Husbands, Wives, and How They Complement Each Other

I was having an interesting conversation with my husband the other day over our morning coffee. We often discuss his current business dealings as he currently is pursuing some endeavors with his best friend (Jacob) and best friend’s brother, if for nothing else to keep me up to date with the goings-on around.

And often times, we discuss personal matters or thoughts that have been birthed by a thought or idea discussed between himself and Jacob. This was the latter.

Zach encouragingly relayed to me that Jacob and he had admired both their wives’ security, and the grace that follows that. The Bible speaks of the wife being a helpmate and a blessing, and “a good thing.” Security and grace must naturally follow being a wife in and of itself, right?

My immediate response was so natural, and so honest, that I wanted to share that with y’all here.


(I’d like to add a disclaimer here that I’m certainly not attempting to take Jacob’s wife’s voice, as she may feel differently, so I will explain how I feel toward security.)



I Have Cosmetic Insecurities

I do not lack feelings of personal insecurity. Most women have a list of cosmetic insecurities about themselves, and I assume most men as well. I’m not a fan of my jawline, or my flabby arms, or my small breasts. I certainly have an appreciation for beautiful women, and I’m not blind. They’re everywhere.

I’m certain my husband isn’t blind; he wears contacts to adjust his eyesight. He does not disrespect me by gawking at attractive women, and this would be an entirely different blog post if he did. But we cannot deny the human instinct to initially notice attractive individuals, both men and women.

Perhaps I Have Insecurities about Others’ Perception of Me

Except that I don’t. And it is my opinion that no one really should have crippling concerns about that. So long as someone is conducting themselves professionally, casually, or generally appropriately for whatever the occasion calls for, it’s really no one else’s business. Some people are loud, some are shy, some are inquisitive, some are relaxed, the list goes on and on.

I care greatly what my family, close friends, and superiors think of me, as do most others, but that’s about it. I have a friendly personality, I make sure to check in on friends that have gone stagnant to ensure their health, and I am a dedicated employee.

If someone suffers from anxiety, they fight an entire different set of obstacles, and I will reference that in a blog post later on.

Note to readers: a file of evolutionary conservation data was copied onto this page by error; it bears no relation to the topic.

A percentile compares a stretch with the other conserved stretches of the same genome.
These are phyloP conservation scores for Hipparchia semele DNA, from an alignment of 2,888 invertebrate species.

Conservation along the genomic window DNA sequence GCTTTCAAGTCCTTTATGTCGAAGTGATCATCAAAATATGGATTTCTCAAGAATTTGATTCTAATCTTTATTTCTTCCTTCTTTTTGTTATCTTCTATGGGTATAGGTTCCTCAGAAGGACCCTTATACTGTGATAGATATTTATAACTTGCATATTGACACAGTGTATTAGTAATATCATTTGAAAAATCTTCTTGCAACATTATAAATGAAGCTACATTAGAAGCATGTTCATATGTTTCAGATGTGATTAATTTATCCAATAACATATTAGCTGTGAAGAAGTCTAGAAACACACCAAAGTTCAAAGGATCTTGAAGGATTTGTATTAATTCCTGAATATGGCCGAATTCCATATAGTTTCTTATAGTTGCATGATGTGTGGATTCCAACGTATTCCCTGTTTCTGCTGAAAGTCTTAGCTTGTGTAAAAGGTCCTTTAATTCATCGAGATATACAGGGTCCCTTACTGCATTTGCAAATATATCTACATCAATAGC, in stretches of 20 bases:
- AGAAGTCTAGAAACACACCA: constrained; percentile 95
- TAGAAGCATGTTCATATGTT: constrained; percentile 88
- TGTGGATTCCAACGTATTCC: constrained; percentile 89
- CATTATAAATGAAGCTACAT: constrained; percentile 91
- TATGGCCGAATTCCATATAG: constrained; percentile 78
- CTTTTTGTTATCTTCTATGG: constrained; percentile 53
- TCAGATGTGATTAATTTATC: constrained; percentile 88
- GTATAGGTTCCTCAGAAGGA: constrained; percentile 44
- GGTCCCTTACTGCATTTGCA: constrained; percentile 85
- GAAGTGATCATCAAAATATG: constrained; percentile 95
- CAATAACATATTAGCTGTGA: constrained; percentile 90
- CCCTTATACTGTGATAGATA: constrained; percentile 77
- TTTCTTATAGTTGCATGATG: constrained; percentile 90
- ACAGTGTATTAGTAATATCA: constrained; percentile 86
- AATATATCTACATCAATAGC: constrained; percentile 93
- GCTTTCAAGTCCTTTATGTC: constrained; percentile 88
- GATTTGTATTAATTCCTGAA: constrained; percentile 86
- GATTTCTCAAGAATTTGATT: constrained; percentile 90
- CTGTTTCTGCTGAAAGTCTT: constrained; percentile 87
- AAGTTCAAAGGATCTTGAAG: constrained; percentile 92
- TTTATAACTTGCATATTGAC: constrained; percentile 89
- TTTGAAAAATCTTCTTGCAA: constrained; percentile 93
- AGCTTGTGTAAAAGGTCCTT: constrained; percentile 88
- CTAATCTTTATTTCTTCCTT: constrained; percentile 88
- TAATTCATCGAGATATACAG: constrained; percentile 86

It is a Gift that He’s Given to Himself

You may have already devised that I haven’t mentioned emotional security.

This is what I told him, “She and I have insecurities, but our emotional security is determined by you two. If y’all were secretive or not inclusive to us, we may feel differently. You ensure everything is good at home before you move on to work on other things. Never has something been going wrong, and your reaction was to just walk out the door in the name of business.”

Parallel to this, I have an open-door policy on my activities meaning that Zach could attend any events that I do. Obviously, he wouldn’t wish to go a bridal fitting for a friend or some other more intimate appointment. But in order to maintain his emotional security, he is invited wherever I go and he always knows what is going on.


I’m sure someone is reading this now and is rebuking that policy because they can’t possibly imagine being so intertwined and “attached at the hip.” Well, let’s address that so this ideal doesn’t get out of hand.


My husband doesn’t interject himself into every get-together I go to. I would say most, as many of my friends love bringing their men around too. He knows that he can and has attended nights out with my girls, and made sure everyone got home safely. If he is coming along, I always make sure that’s fine with whoever I’m spending time with, and there has never been an issue. As aforementioned, he has sense enough not to come to any intimate gatherings (or tending to a heartbroken friend, etc.), nor would he want to. But the open invitation into all areas of my life is reassuring.

Maybe for your relationship, this looks more like keeping an app on your phone that allows the other to check your whereabouts. Maybe this just means allowing them to know the passcode to your phone. Any and all steps toward openness and transparency between two people is a step toward health.

We are still learning, and we will always be still learning. There is no one-size-fits-all tip to a happy marriage life. But pouring into each other and maintaining transparency and honesty are necessities.

Happy wife, happy life? The Bible does have something to say about that. I want to end with three passages from Ephesians 5, and I’d love to hear your thoughts or tips to have a healthy marriage.


Ephesians 5:22 – “Wives, submit yourselves to your own husbands as you do to the Lord.”

Ephesians 5:25 – “Husbands, love your wives, just as Christ loved the church and gave Himself up for her.”

Ephesians 5:28 – “In this same way, husbands ought to love their wives as their own bodies. He who loves his wife loves himself.”


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